How do you know when Ecological Restoration is Successful?
When an ecosystem is recovered and restored, it contains an adequate amount of biotic and abiotic resources (living and non-living components) that will assist in sustaining the ecosystem’s independent functionality and structure. In addition, a successfully restored ecosystem will show signs of biotic/abiotic adaptability and interaction with nearby ecosystems while simultaneously “demonstrating resilience to normal ranges of environmental stress and disturbance.”
There are nine things to look out for when determining if an ecosystem is stable and if ecological restoration is successful. If an ecosystem can demonstrate a continuing upward achievement based on a researcher’s developmental success rate, the ecosystem is considered successful. Researchers can apply scientifically measurable results to more precisely and accurate gather data. If a restoration project encounters problems like a lack of funding, testing might occur using a less direct approach without using research methods. Here are the nine things that define a healthy ecosystem.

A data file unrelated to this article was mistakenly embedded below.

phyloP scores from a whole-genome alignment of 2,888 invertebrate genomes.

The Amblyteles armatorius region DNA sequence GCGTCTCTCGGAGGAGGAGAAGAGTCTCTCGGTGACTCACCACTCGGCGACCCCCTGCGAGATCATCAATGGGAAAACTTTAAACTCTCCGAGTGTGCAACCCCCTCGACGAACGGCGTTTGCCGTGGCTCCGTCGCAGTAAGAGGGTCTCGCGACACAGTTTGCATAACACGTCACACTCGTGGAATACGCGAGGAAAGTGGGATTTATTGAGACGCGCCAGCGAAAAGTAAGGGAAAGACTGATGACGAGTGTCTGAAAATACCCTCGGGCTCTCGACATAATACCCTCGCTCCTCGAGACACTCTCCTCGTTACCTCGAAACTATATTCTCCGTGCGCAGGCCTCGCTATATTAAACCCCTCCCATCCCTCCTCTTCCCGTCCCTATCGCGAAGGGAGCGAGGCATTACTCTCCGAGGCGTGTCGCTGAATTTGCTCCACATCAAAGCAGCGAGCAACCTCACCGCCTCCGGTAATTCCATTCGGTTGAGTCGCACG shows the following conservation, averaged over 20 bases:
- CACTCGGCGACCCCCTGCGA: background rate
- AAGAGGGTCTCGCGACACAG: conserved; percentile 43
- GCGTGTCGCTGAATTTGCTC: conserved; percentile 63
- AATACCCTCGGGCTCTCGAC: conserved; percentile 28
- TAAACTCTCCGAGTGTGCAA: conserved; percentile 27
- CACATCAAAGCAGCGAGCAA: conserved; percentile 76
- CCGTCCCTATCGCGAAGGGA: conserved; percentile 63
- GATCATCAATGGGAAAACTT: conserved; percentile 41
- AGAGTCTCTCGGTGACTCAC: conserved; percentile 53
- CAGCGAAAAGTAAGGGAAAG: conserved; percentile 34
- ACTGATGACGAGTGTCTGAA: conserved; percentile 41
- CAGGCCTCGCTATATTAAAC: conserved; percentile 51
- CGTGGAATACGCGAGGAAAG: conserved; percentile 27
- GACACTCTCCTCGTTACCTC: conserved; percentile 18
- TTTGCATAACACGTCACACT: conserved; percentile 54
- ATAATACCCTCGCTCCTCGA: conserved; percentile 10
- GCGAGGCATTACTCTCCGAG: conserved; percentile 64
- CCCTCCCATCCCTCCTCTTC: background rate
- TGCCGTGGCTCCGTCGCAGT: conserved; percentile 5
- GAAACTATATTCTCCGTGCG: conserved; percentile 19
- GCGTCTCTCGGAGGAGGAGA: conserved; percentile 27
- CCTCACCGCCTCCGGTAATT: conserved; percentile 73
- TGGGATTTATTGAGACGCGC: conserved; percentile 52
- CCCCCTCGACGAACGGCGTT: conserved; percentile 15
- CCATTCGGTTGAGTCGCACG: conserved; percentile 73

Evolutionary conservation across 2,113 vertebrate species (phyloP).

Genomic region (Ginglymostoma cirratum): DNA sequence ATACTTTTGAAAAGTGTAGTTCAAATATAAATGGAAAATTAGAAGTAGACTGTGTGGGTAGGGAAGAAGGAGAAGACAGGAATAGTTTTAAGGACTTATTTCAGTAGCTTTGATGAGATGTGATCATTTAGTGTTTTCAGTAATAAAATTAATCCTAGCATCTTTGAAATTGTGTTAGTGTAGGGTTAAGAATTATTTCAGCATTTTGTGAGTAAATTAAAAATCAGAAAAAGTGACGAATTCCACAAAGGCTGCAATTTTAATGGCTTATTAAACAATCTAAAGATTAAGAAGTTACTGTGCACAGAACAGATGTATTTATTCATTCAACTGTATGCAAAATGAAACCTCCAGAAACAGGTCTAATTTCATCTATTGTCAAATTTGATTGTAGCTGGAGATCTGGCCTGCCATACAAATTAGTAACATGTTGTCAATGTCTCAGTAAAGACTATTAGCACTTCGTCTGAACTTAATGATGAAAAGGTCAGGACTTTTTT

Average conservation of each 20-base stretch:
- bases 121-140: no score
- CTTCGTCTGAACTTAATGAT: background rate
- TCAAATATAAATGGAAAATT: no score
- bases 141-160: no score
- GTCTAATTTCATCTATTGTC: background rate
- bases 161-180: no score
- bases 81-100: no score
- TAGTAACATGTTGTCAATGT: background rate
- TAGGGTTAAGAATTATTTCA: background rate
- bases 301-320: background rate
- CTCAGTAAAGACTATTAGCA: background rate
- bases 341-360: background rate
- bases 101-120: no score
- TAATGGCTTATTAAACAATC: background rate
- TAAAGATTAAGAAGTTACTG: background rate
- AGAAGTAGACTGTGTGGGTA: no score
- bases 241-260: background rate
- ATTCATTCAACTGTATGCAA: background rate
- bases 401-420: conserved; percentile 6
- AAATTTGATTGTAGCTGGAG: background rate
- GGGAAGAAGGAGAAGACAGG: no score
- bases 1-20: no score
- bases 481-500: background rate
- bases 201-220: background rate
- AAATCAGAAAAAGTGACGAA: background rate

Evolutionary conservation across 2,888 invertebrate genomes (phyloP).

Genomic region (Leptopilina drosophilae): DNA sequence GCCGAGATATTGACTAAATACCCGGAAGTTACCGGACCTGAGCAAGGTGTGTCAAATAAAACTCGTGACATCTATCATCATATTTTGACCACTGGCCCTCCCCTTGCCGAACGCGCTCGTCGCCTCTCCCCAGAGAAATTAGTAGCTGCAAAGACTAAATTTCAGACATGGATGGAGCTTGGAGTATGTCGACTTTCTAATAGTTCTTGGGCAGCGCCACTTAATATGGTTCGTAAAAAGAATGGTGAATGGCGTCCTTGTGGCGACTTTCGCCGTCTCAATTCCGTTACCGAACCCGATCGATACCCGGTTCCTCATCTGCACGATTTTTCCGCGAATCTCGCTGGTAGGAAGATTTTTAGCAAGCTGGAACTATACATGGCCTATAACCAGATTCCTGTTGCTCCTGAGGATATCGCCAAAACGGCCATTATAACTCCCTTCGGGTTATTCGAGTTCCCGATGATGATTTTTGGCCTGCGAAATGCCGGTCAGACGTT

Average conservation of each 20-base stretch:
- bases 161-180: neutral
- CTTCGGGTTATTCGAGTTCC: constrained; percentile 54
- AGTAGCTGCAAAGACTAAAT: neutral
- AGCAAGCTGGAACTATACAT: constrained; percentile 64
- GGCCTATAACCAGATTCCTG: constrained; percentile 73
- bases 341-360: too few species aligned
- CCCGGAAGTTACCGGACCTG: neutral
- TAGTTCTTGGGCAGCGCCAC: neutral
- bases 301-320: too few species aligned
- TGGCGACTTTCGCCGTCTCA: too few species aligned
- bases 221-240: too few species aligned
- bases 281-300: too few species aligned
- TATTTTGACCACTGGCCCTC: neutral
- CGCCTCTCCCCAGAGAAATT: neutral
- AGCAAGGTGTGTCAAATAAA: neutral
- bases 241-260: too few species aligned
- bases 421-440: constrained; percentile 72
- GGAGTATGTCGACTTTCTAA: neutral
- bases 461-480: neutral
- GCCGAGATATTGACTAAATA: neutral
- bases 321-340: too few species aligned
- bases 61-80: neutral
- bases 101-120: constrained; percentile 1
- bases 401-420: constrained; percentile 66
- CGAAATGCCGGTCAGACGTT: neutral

It is important to mention that environmental conditions change and evolve. A successful ecological restoration will create an ecosystem that has the ability to change and evolve with the changing conditions. Other goals of a restoration project could also be the restoration of certain natural goods and services for social benefit, resources for capital gain, provide a habitat for rare or selected species, or aesthetics.